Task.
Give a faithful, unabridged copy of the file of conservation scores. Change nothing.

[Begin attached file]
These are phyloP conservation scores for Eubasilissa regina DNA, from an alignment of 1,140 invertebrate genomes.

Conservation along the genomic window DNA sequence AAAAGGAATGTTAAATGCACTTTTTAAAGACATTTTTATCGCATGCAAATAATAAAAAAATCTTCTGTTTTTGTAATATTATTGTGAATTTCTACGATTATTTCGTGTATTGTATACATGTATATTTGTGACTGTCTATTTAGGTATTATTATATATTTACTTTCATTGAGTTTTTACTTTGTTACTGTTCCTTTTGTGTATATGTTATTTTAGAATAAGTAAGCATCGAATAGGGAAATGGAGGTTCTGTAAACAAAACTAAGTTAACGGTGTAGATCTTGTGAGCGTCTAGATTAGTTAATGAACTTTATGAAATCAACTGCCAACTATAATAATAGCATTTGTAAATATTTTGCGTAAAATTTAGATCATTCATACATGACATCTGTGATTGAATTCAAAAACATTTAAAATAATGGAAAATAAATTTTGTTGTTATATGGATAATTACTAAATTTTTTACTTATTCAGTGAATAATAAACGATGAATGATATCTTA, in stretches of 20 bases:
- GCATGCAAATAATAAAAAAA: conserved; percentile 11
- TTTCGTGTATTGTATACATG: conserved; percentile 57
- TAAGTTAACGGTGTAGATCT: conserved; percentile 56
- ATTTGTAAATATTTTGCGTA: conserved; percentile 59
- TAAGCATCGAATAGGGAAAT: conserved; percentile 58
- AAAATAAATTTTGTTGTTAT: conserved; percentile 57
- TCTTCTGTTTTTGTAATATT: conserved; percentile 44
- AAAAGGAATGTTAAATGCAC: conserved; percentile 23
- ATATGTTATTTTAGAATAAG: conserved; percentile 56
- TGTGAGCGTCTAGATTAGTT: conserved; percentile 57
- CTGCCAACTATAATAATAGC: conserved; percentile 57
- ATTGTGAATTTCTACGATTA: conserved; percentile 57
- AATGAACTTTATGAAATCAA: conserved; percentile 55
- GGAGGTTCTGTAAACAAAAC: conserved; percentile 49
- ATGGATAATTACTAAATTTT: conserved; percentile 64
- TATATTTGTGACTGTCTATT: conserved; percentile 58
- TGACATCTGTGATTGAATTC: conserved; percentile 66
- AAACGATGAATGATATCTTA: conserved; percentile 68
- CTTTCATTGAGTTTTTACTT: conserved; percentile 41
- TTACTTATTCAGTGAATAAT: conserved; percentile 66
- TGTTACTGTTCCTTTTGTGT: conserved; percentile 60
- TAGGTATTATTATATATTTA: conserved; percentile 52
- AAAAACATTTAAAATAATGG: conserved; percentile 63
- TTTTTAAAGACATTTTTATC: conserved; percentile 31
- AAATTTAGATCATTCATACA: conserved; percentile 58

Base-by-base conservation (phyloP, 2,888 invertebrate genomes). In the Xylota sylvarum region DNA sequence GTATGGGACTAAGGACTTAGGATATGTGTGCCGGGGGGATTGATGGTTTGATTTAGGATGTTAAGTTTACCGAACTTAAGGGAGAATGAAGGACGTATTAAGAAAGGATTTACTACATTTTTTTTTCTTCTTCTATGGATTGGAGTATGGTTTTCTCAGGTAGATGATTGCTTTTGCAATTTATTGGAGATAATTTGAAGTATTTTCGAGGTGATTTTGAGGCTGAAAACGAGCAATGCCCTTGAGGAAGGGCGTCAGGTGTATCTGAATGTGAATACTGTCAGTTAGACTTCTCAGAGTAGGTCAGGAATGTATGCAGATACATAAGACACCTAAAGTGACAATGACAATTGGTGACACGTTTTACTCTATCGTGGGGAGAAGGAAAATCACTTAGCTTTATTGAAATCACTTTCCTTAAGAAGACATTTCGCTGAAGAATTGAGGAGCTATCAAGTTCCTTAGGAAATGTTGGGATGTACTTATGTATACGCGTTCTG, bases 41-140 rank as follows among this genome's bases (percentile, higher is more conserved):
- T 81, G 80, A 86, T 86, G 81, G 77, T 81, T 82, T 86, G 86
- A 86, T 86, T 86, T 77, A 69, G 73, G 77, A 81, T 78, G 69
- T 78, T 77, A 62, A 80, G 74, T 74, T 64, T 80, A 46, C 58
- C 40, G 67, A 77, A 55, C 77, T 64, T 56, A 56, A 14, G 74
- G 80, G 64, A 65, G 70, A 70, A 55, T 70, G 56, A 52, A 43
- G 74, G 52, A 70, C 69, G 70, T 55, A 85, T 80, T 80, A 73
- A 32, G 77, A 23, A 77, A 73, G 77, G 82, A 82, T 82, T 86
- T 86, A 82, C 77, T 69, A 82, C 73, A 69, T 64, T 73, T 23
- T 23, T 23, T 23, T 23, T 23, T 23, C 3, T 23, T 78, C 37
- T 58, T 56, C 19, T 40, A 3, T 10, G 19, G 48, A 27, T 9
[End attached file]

These are phyloP conservation scores for Eubasilissa regina DNA, from an alignment of 1,140 invertebrate genomes.

Conservation along the genomic window DNA sequence AAAAGGAATGTTAAATGCACTTTTTAAAGACATTTTTATCGCATGCAAATAATAAAAAAATCTTCTGTTTTTGTAATATTATTGTGAATTTCTACGATTATTTCGTGTATTGTATACATGTATATTTGTGACTGTCTATTTAGGTATTATTATATATTTACTTTCATTGAGTTTTTACTTTGTTACTGTTCCTTTTGTGTATATGTTATTTTAGAATAAGTAAGCATCGAATAGGGAAATGGAGGTTCTGTAAACAAAACTAAGTTAACGGTGTAGATCTTGTGAGCGTCTAGATTAGTTAATGAACTTTATGAAATCAACTGCCAACTATAATAATAGCATTTGTAAATATTTTGCGTAAAATTTAGATCATTCATACATGACATCTGTGATTGAATTCAAAAACATTTAAAATAATGGAAAATAAATTTTGTTGTTATATGGATAATTACTAAATTTTTTACTTATTCAGTGAATAATAAACGATGAATGATATCTTA, in stretches of 20 bases:
- GCATGCAAATAATAAAAAAA: conserved; percentile 11
- TTTCGTGTATTGTATACATG: conserved; percentile 57
- TAAGTTAACGGTGTAGATCT: conserved; percentile 56
- ATTTGTAAATATTTTGCGTA: conserved; percentile 59
- TAAGCATCGAATAGGGAAAT: conserved; percentile 58
- AAAATAAATTTTGTTGTTAT: conserved; percentile 57
- TCTTCTGTTTTTGTAATATT: conserved; percentile 44
- AAAAGGAATGTTAAATGCAC: conserved; percentile 23
- ATATGTTATTTTAGAATAAG: conserved; percentile 56
- TGTGAGCGTCTAGATTAGTT: conserved; percentile 57
- CTGCCAACTATAATAATAGC: conserved; percentile 57
- ATTGTGAATTTCTACGATTA: conserved; percentile 57
- AATGAACTTTATGAAATCAA: conserved; percentile 55
- GGAGGTTCTGTAAACAAAAC: conserved; percentile 49
- ATGGATAATTACTAAATTTT: conserved; percentile 64
- TATATTTGTGACTGTCTATT: conserved; percentile 58
- TGACATCTGTGATTGAATTC: conserved; percentile 66
- AAACGATGAATGATATCTTA: conserved; percentile 68
- CTTTCATTGAGTTTTTACTT: conserved; percentile 41
- TTACTTATTCAGTGAATAAT: conserved; percentile 66
- TGTTACTGTTCCTTTTGTGT: conserved; percentile 60
- TAGGTATTATTATATATTTA: conserved; percentile 52
- AAAAACATTTAAAATAATGG: conserved; percentile 63
- TTTTTAAAGACATTTTTATC: conserved; percentile 31
- AAATTTAGATCATTCATACA: conserved; percentile 58

Base-by-base conservation (phyloP, 2,888 invertebrate genomes). In the Xylota sylvarum region DNA sequence GTATGGGACTAAGGACTTAGGATATGTGTGCCGGGGGGATTGATGGTTTGATTTAGGATGTTAAGTTTACCGAACTTAAGGGAGAATGAAGGACGTATTAAGAAAGGATTTACTACATTTTTTTTTCTTCTTCTATGGATTGGAGTATGGTTTTCTCAGGTAGATGATTGCTTTTGCAATTTATTGGAGATAATTTGAAGTATTTTCGAGGTGATTTTGAGGCTGAAAACGAGCAATGCCCTTGAGGAAGGGCGTCAGGTGTATCTGAATGTGAATACTGTCAGTTAGACTTCTCAGAGTAGGTCAGGAATGTATGCAGATACATAAGACACCTAAAGTGACAATGACAATTGGTGACACGTTTTACTCTATCGTGGGGAGAAGGAAAATCACTTAGCTTTATTGAAATCACTTTCCTTAAGAAGACATTTCGCTGAAGAATTGAGGAGCTATCAAGTTCCTTAGGAAATGTTGGGATGTACTTATGTATACGCGTTCTG, bases 41-140 rank as follows among this genome's bases (percentile, higher is more conserved):
- T 81, G 80, A 86, T 86, G 81, G 77, T 81, T 82, T 86, G 86
- A 86, T 86, T 86, T 77, A 69, G 73, G 77, A 81, T 78, G 69
- T 78, T 77, A 62, A 80, G 74, T 74, T 64, T 80, A 46, C 58
- C 40, G 67, A 77, A 55, C 77, T 64, T 56, A 56, A 14, G 74
- G 80, G 64, A 65, G 70, A 70, A 55, T 70, G 56, A 52, A 43
- G 74, G 52, A 70, C 69, G 70, T 55, A 85, T 80, T 80, A 73
- A 32, G 77, A 23, A 77, A 73, G 77, G 82, A 82, T 82, T 86
- T 86, A 82, C 77, T 69, A 82, C 73, A 69, T 64, T 73, T 23
- T 23, T 23, T 23, T 23, T 23, T 23, C 3, T 23, T 78, C 37
- T 58, T 56, C 19, T 40, A 3, T 10, G 19, G 48, A 27, T 9